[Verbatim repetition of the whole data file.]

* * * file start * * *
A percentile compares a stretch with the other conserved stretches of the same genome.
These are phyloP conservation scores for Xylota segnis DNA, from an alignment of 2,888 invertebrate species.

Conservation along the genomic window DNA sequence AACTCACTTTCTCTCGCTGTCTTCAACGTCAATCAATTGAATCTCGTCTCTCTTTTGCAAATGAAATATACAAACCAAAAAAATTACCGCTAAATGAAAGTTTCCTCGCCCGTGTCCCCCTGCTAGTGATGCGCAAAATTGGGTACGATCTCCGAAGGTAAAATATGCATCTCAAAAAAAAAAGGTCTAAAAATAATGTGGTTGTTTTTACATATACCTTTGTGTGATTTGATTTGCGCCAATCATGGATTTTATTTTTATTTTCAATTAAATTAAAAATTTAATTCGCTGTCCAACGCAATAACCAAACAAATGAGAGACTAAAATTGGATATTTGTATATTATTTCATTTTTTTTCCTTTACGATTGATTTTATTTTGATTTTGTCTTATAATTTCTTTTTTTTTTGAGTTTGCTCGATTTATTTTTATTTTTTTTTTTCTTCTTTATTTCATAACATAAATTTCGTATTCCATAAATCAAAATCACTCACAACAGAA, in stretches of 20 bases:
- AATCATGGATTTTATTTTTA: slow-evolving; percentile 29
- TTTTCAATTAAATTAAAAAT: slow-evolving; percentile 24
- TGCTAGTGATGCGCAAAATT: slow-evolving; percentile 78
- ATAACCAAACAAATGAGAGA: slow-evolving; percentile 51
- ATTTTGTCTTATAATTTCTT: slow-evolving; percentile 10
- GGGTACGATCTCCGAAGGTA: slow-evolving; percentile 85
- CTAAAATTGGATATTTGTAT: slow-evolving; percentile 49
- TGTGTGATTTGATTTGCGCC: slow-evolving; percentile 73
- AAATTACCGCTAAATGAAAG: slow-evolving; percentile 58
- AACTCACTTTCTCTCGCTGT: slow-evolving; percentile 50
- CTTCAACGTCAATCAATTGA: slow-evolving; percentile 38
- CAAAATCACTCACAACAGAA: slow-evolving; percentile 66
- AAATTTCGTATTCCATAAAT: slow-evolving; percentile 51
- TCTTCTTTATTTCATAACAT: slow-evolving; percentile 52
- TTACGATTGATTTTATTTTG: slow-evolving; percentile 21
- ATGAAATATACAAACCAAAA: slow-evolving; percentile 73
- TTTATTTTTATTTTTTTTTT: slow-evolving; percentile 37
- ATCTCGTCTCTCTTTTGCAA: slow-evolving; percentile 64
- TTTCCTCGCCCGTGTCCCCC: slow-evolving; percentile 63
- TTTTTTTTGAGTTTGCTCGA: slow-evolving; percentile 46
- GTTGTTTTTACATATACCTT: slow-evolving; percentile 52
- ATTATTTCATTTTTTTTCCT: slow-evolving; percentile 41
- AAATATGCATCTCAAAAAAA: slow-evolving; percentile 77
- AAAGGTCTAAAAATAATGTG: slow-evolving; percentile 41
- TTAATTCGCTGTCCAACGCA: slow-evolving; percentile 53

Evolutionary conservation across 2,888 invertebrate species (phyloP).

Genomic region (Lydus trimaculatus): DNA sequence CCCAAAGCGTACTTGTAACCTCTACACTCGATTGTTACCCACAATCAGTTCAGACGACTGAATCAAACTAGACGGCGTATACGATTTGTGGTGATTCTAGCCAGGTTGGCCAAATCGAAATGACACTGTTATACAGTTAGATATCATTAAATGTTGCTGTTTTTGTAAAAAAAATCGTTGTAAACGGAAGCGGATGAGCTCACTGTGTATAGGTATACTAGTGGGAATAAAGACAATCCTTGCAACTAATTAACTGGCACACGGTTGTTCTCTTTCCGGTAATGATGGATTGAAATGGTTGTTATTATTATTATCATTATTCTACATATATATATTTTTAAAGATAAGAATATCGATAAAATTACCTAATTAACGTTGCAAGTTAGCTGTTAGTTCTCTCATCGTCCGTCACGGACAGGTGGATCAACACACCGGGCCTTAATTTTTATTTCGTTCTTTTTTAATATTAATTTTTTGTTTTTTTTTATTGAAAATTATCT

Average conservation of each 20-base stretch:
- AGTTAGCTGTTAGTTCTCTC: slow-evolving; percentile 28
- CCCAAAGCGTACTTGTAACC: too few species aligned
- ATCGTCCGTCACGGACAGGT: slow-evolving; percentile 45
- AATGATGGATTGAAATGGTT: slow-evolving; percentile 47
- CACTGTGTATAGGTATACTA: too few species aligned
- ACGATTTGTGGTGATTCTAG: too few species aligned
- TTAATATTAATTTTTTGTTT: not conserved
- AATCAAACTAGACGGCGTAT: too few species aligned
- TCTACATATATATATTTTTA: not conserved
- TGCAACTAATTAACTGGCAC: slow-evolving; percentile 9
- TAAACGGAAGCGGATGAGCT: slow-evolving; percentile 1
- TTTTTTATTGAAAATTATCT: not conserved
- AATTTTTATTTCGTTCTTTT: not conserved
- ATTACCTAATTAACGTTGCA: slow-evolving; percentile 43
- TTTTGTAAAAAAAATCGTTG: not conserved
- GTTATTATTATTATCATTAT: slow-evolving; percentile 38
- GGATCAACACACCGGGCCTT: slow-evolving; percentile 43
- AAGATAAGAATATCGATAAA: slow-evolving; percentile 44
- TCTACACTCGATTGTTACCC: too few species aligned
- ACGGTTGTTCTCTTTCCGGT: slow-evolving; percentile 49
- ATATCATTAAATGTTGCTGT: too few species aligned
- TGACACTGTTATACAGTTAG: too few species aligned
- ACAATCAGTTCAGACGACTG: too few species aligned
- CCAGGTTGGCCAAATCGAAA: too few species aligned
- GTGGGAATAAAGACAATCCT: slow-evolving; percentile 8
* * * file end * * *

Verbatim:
A percentile compares a stretch with the other conserved stretches of the same genome.
These are phyloP conservation scores for Xylota segnis DNA, from an alignment of 2,888 invertebrate species.

Conservation along the genomic window DNA sequence AACTCACTTTCTCTCGCTGTCTTCAACGTCAATCAATTGAATCTCGTCTCTCTTTTGCAAATGAAATATACAAACCAAAAAAATTACCGCTAAATGAAAGTTTCCTCGCCCGTGTCCCCCTGCTAGTGATGCGCAAAATTGGGTACGATCTCCGAAGGTAAAATATGCATCTCAAAAAAAAAAGGTCTAAAAATAATGTGGTTGTTTTTACATATACCTTTGTGTGATTTGATTTGCGCCAATCATGGATTTTATTTTTATTTTCAATTAAATTAAAAATTTAATTCGCTGTCCAACGCAATAACCAAACAAATGAGAGACTAAAATTGGATATTTGTATATTATTTCATTTTTTTTCCTTTACGATTGATTTTATTTTGATTTTGTCTTATAATTTCTTTTTTTTTTGAGTTTGCTCGATTTATTTTTATTTTTTTTTTTCTTCTTTATTTCATAACATAAATTTCGTATTCCATAAATCAAAATCACTCACAACAGAA, in stretches of 20 bases:
- AATCATGGATTTTATTTTTA: slow-evolving; percentile 29
- TTTTCAATTAAATTAAAAAT: slow-evolving; percentile 24
- TGCTAGTGATGCGCAAAATT: slow-evolving; percentile 78
- ATAACCAAACAAATGAGAGA: slow-evolving; percentile 51
- ATTTTGTCTTATAATTTCTT: slow-evolving; percentile 10
- GGGTACGATCTCCGAAGGTA: slow-evolving; percentile 85
- CTAAAATTGGATATTTGTAT: slow-evolving; percentile 49
- TGTGTGATTTGATTTGCGCC: slow-evolving; percentile 73
- AAATTACCGCTAAATGAAAG: slow-evolving; percentile 58
- AACTCACTTTCTCTCGCTGT: slow-evolving; percentile 50
- CTTCAACGTCAATCAATTGA: slow-evolving; percentile 38
- CAAAATCACTCACAACAGAA: slow-evolving; percentile 66
- AAATTTCGTATTCCATAAAT: slow-evolving; percentile 51
- TCTTCTTTATTTCATAACAT: slow-evolving; percentile 52
- TTACGATTGATTTTATTTTG: slow-evolving; percentile 21
- ATGAAATATACAAACCAAAA: slow-evolving; percentile 73
- TTTATTTTTATTTTTTTTTT: slow-evolving; percentile 37
- ATCTCGTCTCTCTTTTGCAA: slow-evolving; percentile 64
- TTTCCTCGCCCGTGTCCCCC: slow-evolving; percentile 63
- TTTTTTTTGAGTTTGCTCGA: slow-evolving; percentile 46
- GTTGTTTTTACATATACCTT: slow-evolving; percentile 52
- ATTATTTCATTTTTTTTCCT: slow-evolving; percentile 41
- AAATATGCATCTCAAAAAAA: slow-evolving; percentile 77
- AAAGGTCTAAAAATAATGTG: slow-evolving; percentile 41
- TTAATTCGCTGTCCAACGCA: slow-evolving; percentile 53

Evolutionary conservation across 2,888 invertebrate species (phyloP).

Genomic region (Lydus trimaculatus): DNA sequence CCCAAAGCGTACTTGTAACCTCTACACTCGATTGTTACCCACAATCAGTTCAGACGACTGAATCAAACTAGACGGCGTATACGATTTGTGGTGATTCTAGCCAGGTTGGCCAAATCGAAATGACACTGTTATACAGTTAGATATCATTAAATGTTGCTGTTTTTGTAAAAAAAATCGTTGTAAACGGAAGCGGATGAGCTCACTGTGTATAGGTATACTAGTGGGAATAAAGACAATCCTTGCAACTAATTAACTGGCACACGGTTGTTCTCTTTCCGGTAATGATGGATTGAAATGGTTGTTATTATTATTATCATTATTCTACATATATATATTTTTAAAGATAAGAATATCGATAAAATTACCTAATTAACGTTGCAAGTTAGCTGTTAGTTCTCTCATCGTCCGTCACGGACAGGTGGATCAACACACCGGGCCTTAATTTTTATTTCGTTCTTTTTTAATATTAATTTTTTGTTTTTTTTTATTGAAAATTATCT

Average conservation of each 20-base stretch:
- AGTTAGCTGTTAGTTCTCTC: slow-evolving; percentile 28
- CCCAAAGCGTACTTGTAACC: too few species aligned
- ATCGTCCGTCACGGACAGGT: slow-evolving; percentile 45
- AATGATGGATTGAAATGGTT: slow-evolving; percentile 47
- CACTGTGTATAGGTATACTA: too few species aligned
- ACGATTTGTGGTGATTCTAG: too few species aligned
- TTAATATTAATTTTTTGTTT: not conserved
- AATCAAACTAGACGGCGTAT: too few species aligned
- TCTACATATATATATTTTTA: not conserved
- TGCAACTAATTAACTGGCAC: slow-evolving; percentile 9
- TAAACGGAAGCGGATGAGCT: slow-evolving; percentile 1
- TTTTTTATTGAAAATTATCT: not conserved
- AATTTTTATTTCGTTCTTTT: not conserved
- ATTACCTAATTAACGTTGCA: slow-evolving; percentile 43
- TTTTGTAAAAAAAATCGTTG: not conserved
- GTTATTATTATTATCATTAT: slow-evolving; percentile 38
- GGATCAACACACCGGGCCTT: slow-evolving; percentile 43
- AAGATAAGAATATCGATAAA: slow-evolving; percentile 44
- TCTACACTCGATTGTTACCC: too few species aligned
- ACGGTTGTTCTCTTTCCGGT: slow-evolving; percentile 49
- ATATCATTAAATGTTGCTGT: too few species aligned
- TGACACTGTTATACAGTTAG: too few species aligned
- ACAATCAGTTCAGACGACTG: too few species aligned
- CCAGGTTGGCCAAATCGAAA: too few species aligned
- GTGGGAATAAAGACAATCCT: slow-evolving; percentile 8